If you are sitting down with someone for the first time who feels their site should have more traffic than it does, what are your common suggestions for them? What are the best ways to drive traffic right now and what platforms do you like?
I get a lot of inquiries from people who say, "I have a store and I want to run Facebook and Instagram ads" because that is the buzzwordy thing to do. It is like the next level of the person who creates a store and then waits for traffic to come: people create a store and push out social ads at random and then wait for the traffic to come pouring in.
Social should be a core part of your marketing effort, but it certainly isn’t the be-all-end-all for driving sales. At the end of the day, most businesses are not going to have success if they rely only on Facebook and Instagram advertising to generate sales while ignoring other areas.
What are some of the metrics you use to measure the success of both a new store and then maybe one that has already been up and running?
For a startup that is coming to Shopify for the first time I will setup Google Analytics for them in a way that is ideal for Shopify so that we can start to accrue data immediately, even if that data isn't about sales.
I want them to see from the beginning where users are navigating to on the site, where they are bouncing off from, what pages are they landing on, and what all those metrics mean to their business since many of those metrics can feel a bit abstract for a new shop owner.
For existing shops that I work with, I pay a lot of attention to the homepage layout, what content they are showing, and also the navigation of the site. Anyone starting their own self-audit of their site should be constantly asking themselves: how easy am I making it for users to browse through the items on my site in as few clicks as possible?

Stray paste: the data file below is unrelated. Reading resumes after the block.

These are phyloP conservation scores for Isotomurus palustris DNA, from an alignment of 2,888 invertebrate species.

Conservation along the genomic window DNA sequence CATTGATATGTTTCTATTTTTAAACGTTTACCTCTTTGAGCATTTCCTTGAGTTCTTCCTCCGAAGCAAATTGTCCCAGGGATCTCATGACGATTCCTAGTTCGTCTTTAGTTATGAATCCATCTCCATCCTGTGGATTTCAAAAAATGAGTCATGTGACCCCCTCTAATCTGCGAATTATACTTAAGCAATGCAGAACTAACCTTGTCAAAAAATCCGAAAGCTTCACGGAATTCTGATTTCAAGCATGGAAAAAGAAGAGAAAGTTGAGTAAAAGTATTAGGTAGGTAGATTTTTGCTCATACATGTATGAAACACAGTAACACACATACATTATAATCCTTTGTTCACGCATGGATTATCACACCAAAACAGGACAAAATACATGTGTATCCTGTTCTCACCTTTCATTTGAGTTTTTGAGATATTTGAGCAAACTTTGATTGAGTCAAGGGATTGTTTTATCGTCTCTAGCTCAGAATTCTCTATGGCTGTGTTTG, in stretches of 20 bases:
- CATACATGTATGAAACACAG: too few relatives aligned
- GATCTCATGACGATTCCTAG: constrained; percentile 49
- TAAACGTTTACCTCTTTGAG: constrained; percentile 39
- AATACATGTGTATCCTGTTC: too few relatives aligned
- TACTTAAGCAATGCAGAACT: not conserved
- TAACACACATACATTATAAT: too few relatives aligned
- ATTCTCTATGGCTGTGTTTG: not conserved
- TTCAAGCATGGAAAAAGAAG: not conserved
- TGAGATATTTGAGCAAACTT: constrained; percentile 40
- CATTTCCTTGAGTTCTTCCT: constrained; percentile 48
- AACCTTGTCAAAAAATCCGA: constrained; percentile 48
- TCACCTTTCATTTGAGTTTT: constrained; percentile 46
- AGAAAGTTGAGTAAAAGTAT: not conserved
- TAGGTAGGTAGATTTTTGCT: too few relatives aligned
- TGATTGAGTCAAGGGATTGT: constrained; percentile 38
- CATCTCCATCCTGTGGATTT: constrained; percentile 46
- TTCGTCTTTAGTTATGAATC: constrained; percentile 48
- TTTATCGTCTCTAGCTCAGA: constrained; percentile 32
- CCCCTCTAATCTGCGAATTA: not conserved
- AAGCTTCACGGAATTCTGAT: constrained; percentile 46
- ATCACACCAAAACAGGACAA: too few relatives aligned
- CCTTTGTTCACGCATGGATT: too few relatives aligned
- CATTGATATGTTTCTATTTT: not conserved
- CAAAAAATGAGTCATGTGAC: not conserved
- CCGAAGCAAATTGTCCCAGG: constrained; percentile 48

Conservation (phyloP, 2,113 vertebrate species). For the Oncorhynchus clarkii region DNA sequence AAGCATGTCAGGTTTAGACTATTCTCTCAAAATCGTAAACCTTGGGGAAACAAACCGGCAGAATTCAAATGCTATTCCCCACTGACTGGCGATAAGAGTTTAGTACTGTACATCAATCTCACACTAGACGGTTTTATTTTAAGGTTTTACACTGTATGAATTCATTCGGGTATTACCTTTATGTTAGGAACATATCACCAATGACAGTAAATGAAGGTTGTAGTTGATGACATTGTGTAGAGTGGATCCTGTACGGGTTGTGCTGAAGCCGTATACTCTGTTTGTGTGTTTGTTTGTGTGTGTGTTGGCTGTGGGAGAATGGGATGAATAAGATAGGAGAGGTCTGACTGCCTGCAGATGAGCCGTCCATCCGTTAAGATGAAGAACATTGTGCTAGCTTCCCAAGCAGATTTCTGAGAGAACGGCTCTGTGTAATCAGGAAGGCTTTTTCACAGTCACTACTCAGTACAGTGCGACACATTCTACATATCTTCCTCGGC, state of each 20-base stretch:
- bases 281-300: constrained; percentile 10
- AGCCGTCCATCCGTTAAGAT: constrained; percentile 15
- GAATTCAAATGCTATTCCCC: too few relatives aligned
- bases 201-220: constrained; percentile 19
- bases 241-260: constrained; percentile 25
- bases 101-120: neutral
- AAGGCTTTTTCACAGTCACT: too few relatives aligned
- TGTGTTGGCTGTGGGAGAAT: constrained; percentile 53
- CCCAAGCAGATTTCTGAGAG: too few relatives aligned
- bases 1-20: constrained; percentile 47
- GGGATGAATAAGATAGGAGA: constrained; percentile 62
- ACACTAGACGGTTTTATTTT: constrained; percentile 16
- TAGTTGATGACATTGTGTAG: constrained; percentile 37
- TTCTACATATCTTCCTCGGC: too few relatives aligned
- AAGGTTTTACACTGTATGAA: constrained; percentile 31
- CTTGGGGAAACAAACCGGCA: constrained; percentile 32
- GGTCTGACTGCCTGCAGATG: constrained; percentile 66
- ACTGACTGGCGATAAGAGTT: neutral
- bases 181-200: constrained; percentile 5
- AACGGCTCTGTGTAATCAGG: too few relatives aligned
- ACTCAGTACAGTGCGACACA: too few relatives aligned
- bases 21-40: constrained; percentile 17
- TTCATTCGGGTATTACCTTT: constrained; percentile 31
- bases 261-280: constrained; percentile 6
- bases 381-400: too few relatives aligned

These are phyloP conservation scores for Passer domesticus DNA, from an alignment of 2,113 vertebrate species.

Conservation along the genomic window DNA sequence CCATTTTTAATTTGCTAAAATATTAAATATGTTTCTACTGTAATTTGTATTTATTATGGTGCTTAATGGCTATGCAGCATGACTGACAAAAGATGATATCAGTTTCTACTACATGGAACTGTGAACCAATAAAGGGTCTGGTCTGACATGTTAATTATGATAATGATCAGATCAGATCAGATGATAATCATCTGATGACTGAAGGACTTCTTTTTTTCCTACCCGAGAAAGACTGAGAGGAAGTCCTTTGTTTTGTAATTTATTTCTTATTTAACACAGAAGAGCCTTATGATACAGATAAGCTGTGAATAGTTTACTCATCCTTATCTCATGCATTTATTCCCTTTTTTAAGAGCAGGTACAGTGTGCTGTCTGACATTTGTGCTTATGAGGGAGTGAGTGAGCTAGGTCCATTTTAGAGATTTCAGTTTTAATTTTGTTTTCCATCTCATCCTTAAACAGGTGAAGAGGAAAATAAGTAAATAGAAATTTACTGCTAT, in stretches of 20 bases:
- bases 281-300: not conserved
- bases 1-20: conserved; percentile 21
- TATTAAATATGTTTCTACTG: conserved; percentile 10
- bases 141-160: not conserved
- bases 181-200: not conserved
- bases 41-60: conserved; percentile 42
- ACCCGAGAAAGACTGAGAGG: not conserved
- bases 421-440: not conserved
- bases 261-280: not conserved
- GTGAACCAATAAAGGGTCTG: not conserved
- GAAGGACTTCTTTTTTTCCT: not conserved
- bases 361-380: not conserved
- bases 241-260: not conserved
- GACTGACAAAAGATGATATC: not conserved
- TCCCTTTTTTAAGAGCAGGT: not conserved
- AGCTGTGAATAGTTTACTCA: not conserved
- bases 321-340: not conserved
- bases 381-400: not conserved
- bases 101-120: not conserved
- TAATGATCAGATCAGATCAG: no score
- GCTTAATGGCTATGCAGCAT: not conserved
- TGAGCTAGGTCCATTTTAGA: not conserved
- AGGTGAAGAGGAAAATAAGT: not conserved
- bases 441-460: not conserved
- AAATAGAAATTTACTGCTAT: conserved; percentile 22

Anyone starting their own self-audit of their site should be constantly asking themselves: how easy am I making it for users to browse through the items on my site in as few clicks as possible?
As an example, you would be surprised how many folks put too much unnecessary information in the header of their website. They litter their header with contact and about pages and other information that doesn’t have a direct impact on sales.
For a client that has had a site for a while, we’ll look to see which links are not being clicked, or have a low % of people clicking on them relative to the traffic of their site, and put those links in the footer. It is safe to assume online shoppers have an understanding of where to find certain information. If I want to contact a company and I go to their website, I don't even look at the header. I scroll straight down to the footer for the contact button.
That is just one example, but it is all about optimizing the site and user experience by limiting the clicks and pages required to get to the products you are selling.
On The Role of Social Media in Driving Sales
Is there a particular type of business that benefits more from a presence on social than others?